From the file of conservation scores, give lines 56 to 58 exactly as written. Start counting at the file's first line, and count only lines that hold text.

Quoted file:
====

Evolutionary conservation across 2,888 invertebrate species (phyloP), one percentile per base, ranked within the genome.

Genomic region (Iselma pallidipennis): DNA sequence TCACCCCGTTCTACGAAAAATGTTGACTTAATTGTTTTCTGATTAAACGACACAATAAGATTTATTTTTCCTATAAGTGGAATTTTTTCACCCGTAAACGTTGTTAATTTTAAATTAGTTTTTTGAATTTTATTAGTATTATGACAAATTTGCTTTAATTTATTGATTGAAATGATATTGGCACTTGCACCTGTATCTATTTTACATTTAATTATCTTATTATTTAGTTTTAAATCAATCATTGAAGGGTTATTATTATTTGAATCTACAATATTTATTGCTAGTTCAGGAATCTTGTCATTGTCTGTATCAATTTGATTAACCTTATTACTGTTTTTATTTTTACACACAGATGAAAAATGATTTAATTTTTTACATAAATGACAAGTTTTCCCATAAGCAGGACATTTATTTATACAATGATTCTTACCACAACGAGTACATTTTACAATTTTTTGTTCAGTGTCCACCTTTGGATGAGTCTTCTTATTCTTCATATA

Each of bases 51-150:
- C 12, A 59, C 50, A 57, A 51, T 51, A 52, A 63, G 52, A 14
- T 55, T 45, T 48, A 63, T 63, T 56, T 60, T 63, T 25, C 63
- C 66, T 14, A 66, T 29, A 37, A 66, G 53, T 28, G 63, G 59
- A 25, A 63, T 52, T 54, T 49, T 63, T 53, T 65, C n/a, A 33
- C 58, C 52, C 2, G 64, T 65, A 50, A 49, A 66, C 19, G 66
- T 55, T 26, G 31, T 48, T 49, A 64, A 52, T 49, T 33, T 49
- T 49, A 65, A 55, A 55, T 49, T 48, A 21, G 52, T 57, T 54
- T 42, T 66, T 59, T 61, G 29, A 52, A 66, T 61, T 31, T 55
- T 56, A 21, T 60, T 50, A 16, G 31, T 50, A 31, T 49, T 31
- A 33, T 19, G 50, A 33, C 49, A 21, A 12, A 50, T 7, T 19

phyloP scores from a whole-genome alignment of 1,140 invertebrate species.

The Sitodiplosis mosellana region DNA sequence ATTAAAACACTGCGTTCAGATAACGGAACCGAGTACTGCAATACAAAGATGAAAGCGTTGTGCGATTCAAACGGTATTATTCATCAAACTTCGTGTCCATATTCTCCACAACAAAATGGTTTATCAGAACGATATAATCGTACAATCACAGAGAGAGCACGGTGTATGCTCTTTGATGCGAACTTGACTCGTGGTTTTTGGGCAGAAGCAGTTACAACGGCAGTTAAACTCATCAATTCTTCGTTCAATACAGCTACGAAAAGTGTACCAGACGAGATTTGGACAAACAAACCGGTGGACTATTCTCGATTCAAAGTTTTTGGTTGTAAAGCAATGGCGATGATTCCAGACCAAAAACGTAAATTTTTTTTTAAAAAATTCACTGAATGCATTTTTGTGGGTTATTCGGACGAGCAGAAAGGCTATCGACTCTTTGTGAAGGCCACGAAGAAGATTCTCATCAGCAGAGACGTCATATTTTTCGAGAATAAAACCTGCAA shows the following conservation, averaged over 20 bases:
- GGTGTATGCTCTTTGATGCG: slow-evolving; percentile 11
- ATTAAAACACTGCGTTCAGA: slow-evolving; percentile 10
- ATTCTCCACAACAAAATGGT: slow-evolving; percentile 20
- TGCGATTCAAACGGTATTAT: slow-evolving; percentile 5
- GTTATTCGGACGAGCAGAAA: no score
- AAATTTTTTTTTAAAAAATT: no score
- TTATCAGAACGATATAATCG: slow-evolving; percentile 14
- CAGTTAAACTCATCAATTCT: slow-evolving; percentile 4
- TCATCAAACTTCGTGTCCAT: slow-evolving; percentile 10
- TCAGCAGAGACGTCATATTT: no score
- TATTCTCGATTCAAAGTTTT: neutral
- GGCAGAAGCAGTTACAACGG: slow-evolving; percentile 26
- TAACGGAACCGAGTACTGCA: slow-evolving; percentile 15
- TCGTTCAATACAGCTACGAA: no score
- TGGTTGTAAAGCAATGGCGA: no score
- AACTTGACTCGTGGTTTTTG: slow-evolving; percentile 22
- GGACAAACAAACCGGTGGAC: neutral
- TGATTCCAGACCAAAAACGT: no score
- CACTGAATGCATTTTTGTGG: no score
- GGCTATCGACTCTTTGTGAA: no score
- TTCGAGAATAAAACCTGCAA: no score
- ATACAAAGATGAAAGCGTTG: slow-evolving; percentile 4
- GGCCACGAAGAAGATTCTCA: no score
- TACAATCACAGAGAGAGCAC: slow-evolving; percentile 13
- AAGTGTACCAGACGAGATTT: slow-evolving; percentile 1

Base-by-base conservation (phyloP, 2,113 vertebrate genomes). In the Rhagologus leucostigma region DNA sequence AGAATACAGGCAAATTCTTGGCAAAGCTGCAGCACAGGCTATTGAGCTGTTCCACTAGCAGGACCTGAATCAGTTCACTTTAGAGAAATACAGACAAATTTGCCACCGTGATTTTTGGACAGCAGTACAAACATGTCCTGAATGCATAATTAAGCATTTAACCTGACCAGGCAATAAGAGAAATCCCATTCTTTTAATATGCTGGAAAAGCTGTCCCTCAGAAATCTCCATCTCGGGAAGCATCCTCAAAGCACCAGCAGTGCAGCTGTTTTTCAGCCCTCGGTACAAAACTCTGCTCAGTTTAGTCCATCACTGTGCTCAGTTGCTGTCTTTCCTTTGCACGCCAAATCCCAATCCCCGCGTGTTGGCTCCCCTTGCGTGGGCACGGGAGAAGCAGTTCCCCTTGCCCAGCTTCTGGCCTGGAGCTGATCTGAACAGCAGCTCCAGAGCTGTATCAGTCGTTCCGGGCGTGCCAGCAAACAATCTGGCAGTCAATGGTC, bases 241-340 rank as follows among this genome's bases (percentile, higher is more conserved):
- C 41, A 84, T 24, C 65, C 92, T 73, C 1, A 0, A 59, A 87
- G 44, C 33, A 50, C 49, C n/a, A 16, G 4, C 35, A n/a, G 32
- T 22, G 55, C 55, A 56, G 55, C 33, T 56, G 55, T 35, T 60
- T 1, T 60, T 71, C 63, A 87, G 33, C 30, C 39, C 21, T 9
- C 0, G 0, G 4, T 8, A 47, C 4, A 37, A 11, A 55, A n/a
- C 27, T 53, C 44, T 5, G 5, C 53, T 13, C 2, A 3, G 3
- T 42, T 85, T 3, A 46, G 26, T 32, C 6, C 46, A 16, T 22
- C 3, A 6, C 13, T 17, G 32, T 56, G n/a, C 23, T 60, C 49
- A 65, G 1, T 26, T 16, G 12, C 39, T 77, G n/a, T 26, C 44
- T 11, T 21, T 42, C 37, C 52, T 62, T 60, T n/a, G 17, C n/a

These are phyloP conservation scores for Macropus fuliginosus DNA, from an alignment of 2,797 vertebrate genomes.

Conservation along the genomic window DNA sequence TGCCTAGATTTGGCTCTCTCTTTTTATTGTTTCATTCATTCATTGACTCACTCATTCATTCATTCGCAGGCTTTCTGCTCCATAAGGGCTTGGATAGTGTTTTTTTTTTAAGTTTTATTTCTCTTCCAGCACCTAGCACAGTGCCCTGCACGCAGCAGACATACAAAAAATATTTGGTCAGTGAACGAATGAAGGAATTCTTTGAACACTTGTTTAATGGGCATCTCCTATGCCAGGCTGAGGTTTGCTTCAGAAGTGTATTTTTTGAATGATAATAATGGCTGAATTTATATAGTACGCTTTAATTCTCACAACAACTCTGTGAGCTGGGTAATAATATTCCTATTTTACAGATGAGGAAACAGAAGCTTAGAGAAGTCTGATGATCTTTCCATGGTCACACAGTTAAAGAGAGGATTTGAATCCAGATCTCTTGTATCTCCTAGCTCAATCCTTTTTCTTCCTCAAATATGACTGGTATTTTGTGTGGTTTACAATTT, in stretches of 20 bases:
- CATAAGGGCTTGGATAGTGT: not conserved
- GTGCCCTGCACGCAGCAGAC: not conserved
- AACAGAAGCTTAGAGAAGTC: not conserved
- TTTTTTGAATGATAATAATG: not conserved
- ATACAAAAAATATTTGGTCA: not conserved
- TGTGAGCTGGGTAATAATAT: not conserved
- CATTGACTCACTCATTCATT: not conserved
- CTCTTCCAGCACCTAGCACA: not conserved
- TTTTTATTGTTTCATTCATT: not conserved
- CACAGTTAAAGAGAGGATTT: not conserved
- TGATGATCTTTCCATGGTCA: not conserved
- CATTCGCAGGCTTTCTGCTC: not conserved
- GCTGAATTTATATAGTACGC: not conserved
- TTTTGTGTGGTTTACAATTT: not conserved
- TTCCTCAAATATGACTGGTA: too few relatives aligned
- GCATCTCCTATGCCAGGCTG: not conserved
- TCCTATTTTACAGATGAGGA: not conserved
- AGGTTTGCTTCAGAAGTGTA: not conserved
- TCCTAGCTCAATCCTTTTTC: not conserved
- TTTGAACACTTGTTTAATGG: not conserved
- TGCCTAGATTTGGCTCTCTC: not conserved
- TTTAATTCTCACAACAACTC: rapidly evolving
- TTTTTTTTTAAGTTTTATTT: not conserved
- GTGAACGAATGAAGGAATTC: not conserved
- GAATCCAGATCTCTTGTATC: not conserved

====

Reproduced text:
- AACAGAAGCTTAGAGAAGTC: not conserved
- TTTTTTGAATGATAATAATG: not conserved
- ATACAAAAAATATTTGGTCA: not conserved